Saturday, December 20, 2014

An Acre Memory- Christmas (The Finale)

All during the day and for the weeks before the record player droned out the tunes of the season.  We had a pile of 45’s that we played over and over.  You could stack about 5 records on top of each other and each would drop down onto the player.  The needle arm would move over and play the tune.  I mostly recall the Harry Simone Chorale’s rendition of the new hit, “The Little Drummer Boy.”  My mother loved that tune and when it came on the radio she would reach over and turn up the volume.  There was always Bing Crosby’s I’m Dreaming of a White Christmas, Perry Comeau’s Do You See what I See?, and other songs and hymn whose singers mostly dating from the 1940s.

My parents explained that Christmas was much different when they were young growing up in the Lowell of the 1920s.  My father said he remembered very little except the deep snows of the seasons and actually seeing horse drawn sleighs still in use on Broadway Street.  Ice skating on the Merrimack River was something every Acre kid looked forward to.  When he was young there was an annual package delivered from Scotland.  It was something his parents always looked forward to.  Inside were tins of shortbread and oatcakes.  He also remembered letters from cousins in Glasgow who asked for money to be sent home and requests for sponsorship so they could come to America.  He also recalled the throngs at Midnight Mass and how people would keep warm for the long walk to church by having a few drinks on their way.  My mother’s memories were more clear.  Gifts were usually very limited.  A scarf or hat.  A small bisque doll.  They used their own stocking to hang for Santa to fill.  In it were wrapped candies, nuts, along with oranges and coins.  A thing like an orange was very precious in this time.  She kept that tradition up with my sister and me.  It wasn’t until a few years ago that I found out reading in a history book that since the earliest days Canadian children were given fruits and coins to wish them health and wealth in the New Year.  Their tree was never decorated until Christmas Eve and often was set up by her parents after all 13 children had gone to bed.  Midnight Mass for my mother was at St. Jean Baptiste Church on Merrimack Street.  A behemoth of an edifice it had a triple choir loft that reached to the very rafters of the church.   She recalled the thrill of being so high up in the church and singing the hymn Minuit Chretiens (O Holy Night).  Minuit Chrétiens c'est l'heure solennelle; Où l'homme Dieu descendit jusqu'à nous. Pour effacer la tache originelle; Et de son père arrêter le courroux.  Right into her final years at some point in the season she would break into song, you could see her eyes fill as she returned to the joys of her youth.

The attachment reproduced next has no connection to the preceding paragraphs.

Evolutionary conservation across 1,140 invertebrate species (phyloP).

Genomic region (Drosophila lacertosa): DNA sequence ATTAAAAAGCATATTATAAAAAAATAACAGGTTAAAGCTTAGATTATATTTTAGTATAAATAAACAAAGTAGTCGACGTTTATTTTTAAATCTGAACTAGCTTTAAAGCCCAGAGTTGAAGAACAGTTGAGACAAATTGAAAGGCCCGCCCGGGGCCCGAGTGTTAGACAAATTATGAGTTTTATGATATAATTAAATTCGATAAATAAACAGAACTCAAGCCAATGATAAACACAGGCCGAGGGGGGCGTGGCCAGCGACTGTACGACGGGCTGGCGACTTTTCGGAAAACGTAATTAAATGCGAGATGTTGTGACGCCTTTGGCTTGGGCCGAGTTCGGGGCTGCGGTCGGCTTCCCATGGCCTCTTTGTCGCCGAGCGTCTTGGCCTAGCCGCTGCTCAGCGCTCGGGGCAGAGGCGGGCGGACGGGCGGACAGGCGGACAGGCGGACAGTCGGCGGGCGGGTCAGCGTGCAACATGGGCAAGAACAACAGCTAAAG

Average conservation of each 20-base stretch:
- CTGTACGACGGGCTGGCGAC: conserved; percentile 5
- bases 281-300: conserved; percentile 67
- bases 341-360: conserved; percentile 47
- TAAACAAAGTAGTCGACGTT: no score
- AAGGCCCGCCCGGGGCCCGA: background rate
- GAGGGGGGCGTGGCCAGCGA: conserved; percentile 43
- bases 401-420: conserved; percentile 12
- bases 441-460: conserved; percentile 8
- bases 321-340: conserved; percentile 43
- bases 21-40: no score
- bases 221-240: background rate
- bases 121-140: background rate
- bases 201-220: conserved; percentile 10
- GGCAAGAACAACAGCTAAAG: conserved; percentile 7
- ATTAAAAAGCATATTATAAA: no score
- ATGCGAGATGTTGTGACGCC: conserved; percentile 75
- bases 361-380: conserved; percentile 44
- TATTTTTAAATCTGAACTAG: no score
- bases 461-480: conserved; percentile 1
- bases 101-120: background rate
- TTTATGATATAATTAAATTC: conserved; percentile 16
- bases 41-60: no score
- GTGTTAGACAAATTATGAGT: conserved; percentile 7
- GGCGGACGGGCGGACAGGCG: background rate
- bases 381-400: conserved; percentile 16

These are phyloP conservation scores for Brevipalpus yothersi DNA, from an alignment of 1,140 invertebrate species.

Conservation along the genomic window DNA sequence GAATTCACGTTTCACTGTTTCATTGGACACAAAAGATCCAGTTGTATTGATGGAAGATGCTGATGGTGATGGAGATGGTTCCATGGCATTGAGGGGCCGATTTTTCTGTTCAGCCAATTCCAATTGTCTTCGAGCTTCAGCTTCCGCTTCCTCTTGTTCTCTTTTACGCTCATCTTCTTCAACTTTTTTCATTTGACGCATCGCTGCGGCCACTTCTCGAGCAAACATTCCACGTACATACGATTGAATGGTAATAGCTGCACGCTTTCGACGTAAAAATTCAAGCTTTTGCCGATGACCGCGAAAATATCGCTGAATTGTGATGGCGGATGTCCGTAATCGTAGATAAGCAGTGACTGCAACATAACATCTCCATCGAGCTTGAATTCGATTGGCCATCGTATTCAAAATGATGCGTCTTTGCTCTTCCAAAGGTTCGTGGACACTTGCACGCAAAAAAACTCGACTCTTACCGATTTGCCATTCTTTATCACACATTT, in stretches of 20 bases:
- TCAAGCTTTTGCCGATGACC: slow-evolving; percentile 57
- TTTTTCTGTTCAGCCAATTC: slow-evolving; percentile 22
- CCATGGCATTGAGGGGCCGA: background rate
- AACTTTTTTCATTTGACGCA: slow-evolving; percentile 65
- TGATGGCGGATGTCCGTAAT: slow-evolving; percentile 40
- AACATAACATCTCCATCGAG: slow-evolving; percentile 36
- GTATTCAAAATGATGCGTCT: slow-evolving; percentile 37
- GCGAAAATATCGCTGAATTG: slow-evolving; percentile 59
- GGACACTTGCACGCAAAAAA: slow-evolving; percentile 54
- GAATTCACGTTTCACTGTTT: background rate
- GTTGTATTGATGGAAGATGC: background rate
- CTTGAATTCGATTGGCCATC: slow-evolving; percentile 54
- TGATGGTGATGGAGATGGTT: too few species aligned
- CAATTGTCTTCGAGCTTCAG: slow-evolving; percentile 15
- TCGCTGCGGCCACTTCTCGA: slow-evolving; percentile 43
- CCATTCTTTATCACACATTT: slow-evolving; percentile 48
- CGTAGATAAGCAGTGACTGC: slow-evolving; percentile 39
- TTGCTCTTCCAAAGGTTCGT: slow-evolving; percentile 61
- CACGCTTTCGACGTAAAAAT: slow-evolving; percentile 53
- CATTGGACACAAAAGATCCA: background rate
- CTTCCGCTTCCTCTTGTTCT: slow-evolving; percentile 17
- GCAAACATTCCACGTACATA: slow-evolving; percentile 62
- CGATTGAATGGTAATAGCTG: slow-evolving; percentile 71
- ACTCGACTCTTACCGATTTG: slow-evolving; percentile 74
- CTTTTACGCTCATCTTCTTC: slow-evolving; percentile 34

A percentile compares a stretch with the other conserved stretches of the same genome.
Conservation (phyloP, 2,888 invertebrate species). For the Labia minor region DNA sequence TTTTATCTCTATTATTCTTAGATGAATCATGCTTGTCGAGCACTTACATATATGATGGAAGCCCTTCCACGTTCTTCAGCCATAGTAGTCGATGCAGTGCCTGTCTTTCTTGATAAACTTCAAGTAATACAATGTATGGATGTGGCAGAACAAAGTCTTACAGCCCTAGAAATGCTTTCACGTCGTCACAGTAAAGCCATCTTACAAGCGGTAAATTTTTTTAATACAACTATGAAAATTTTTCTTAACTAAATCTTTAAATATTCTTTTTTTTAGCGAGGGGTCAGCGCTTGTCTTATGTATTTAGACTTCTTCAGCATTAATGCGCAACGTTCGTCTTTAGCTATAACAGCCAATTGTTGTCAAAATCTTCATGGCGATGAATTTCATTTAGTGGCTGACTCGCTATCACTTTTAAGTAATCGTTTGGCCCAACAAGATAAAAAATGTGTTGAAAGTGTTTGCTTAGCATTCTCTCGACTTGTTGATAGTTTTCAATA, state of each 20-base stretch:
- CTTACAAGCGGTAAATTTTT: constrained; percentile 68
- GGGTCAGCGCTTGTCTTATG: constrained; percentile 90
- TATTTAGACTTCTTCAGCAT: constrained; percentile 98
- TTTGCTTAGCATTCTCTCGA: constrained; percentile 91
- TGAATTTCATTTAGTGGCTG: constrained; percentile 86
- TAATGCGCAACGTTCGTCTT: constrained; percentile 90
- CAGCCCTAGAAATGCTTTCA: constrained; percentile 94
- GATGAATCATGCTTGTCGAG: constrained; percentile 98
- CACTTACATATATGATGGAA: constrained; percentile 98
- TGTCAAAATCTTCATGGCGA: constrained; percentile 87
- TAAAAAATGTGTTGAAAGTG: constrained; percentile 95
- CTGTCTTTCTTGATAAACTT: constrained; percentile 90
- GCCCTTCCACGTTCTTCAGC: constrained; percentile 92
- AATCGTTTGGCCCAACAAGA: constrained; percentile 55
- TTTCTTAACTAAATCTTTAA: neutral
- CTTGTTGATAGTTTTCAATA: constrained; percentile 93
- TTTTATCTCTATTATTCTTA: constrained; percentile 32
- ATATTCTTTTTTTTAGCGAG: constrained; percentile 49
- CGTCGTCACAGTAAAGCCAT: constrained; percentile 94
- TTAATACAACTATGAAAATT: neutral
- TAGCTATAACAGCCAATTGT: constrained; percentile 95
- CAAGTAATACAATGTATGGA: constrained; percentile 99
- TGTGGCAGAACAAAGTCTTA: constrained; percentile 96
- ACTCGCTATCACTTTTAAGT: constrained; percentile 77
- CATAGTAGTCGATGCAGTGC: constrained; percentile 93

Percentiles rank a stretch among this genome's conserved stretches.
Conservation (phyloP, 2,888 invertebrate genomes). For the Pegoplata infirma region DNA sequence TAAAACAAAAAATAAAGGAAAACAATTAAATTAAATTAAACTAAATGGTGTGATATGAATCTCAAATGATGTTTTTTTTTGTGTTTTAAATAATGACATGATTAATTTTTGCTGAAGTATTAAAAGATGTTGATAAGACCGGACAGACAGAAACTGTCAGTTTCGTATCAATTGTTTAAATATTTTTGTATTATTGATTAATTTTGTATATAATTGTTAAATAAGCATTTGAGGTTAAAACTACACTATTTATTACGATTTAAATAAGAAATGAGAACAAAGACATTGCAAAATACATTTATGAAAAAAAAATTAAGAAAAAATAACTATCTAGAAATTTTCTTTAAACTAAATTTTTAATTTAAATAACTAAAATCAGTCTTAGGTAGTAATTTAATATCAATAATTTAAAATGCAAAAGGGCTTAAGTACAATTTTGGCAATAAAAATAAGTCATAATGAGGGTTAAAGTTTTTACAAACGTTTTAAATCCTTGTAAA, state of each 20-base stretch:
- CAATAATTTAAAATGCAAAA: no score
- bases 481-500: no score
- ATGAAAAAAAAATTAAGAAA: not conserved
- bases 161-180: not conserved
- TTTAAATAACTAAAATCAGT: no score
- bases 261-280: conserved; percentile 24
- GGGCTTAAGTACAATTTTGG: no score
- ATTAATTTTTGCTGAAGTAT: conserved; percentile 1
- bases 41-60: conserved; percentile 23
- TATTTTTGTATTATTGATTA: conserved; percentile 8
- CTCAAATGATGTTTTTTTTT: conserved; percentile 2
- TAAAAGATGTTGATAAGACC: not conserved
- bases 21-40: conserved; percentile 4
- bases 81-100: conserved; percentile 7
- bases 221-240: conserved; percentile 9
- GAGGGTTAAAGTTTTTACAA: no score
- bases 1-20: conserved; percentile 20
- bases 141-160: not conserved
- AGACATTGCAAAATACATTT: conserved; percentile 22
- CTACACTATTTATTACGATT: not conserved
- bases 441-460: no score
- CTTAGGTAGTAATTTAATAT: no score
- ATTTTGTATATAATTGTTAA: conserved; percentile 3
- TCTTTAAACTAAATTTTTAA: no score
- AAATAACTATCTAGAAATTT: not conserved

One year we awoke to a scene directly out of a Hallmark card.  Overnight we were blanketed in more than a foot of snow.  Nothing was moving on the streets.  At dinner time I had to make my way down Walker Street to my grandparent’s house to deliver their meal.  In the freezing cold my mother warned me to hurry not so I wouldn’t get frostbite, but so that the meal could remain hot by the time I got there.  The mince pie!  Don’t drop the pie.  My grandmother met me at the door and sure enough the pie was the first thing she checked on.  Memere always had a sweet tooth.  My mother would often catch her sneaking a brown paper bag home from the store which must have contained black and whites or maybe even a napoleon or a bismark.  My mother would get on the phone and let my grandmother know she was caught red handed.